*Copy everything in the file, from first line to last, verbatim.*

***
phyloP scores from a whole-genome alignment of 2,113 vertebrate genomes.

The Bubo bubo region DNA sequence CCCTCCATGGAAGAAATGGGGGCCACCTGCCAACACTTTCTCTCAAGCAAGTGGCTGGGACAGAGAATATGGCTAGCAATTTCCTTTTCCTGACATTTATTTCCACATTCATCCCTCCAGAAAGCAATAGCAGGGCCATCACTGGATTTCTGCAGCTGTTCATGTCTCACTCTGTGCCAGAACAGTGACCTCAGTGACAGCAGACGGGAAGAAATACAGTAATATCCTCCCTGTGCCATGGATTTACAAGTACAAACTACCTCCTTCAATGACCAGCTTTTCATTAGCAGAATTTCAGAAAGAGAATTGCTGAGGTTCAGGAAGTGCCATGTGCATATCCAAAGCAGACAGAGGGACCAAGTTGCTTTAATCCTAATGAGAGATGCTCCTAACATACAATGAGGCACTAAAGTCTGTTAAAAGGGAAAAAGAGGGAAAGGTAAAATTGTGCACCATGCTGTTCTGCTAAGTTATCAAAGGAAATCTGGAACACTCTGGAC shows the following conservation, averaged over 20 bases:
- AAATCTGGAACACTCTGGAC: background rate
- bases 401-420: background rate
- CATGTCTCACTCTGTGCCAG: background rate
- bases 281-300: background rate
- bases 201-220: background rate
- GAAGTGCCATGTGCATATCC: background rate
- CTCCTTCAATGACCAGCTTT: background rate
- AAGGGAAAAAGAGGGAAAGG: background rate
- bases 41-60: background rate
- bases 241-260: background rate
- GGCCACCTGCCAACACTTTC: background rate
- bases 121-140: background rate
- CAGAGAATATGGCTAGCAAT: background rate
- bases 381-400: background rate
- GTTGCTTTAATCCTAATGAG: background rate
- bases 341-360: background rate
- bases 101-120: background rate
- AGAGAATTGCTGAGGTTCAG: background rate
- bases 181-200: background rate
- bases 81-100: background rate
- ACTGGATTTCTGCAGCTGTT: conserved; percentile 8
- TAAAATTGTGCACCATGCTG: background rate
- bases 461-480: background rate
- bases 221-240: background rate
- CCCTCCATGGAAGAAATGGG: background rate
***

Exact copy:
phyloP scores from a whole-genome alignment of 2,113 vertebrate genomes.

The Bubo bubo region DNA sequence CCCTCCATGGAAGAAATGGGGGCCACCTGCCAACACTTTCTCTCAAGCAAGTGGCTGGGACAGAGAATATGGCTAGCAATTTCCTTTTCCTGACATTTATTTCCACATTCATCCCTCCAGAAAGCAATAGCAGGGCCATCACTGGATTTCTGCAGCTGTTCATGTCTCACTCTGTGCCAGAACAGTGACCTCAGTGACAGCAGACGGGAAGAAATACAGTAATATCCTCCCTGTGCCATGGATTTACAAGTACAAACTACCTCCTTCAATGACCAGCTTTTCATTAGCAGAATTTCAGAAAGAGAATTGCTGAGGTTCAGGAAGTGCCATGTGCATATCCAAAGCAGACAGAGGGACCAAGTTGCTTTAATCCTAATGAGAGATGCTCCTAACATACAATGAGGCACTAAAGTCTGTTAAAAGGGAAAAAGAGGGAAAGGTAAAATTGTGCACCATGCTGTTCTGCTAAGTTATCAAAGGAAATCTGGAACACTCTGGAC shows the following conservation, averaged over 20 bases:
- AAATCTGGAACACTCTGGAC: background rate
- bases 401-420: background rate
- CATGTCTCACTCTGTGCCAG: background rate
- bases 281-300: background rate
- bases 201-220: background rate
- GAAGTGCCATGTGCATATCC: background rate
- CTCCTTCAATGACCAGCTTT: background rate
- AAGGGAAAAAGAGGGAAAGG: background rate
- bases 41-60: background rate
- bases 241-260: background rate
- GGCCACCTGCCAACACTTTC: background rate
- bases 121-140: background rate
- CAGAGAATATGGCTAGCAAT: background rate
- bases 381-400: background rate
- GTTGCTTTAATCCTAATGAG: background rate
- bases 341-360: background rate
- bases 101-120: background rate
- AGAGAATTGCTGAGGTTCAG: background rate
- bases 181-200: background rate
- bases 81-100: background rate
- ACTGGATTTCTGCAGCTGTT: conserved; percentile 8
- TAAAATTGTGCACCATGCTG: background rate
- bases 461-480: background rate
- bases 221-240: background rate
- CCCTCCATGGAAGAAATGGG: background rate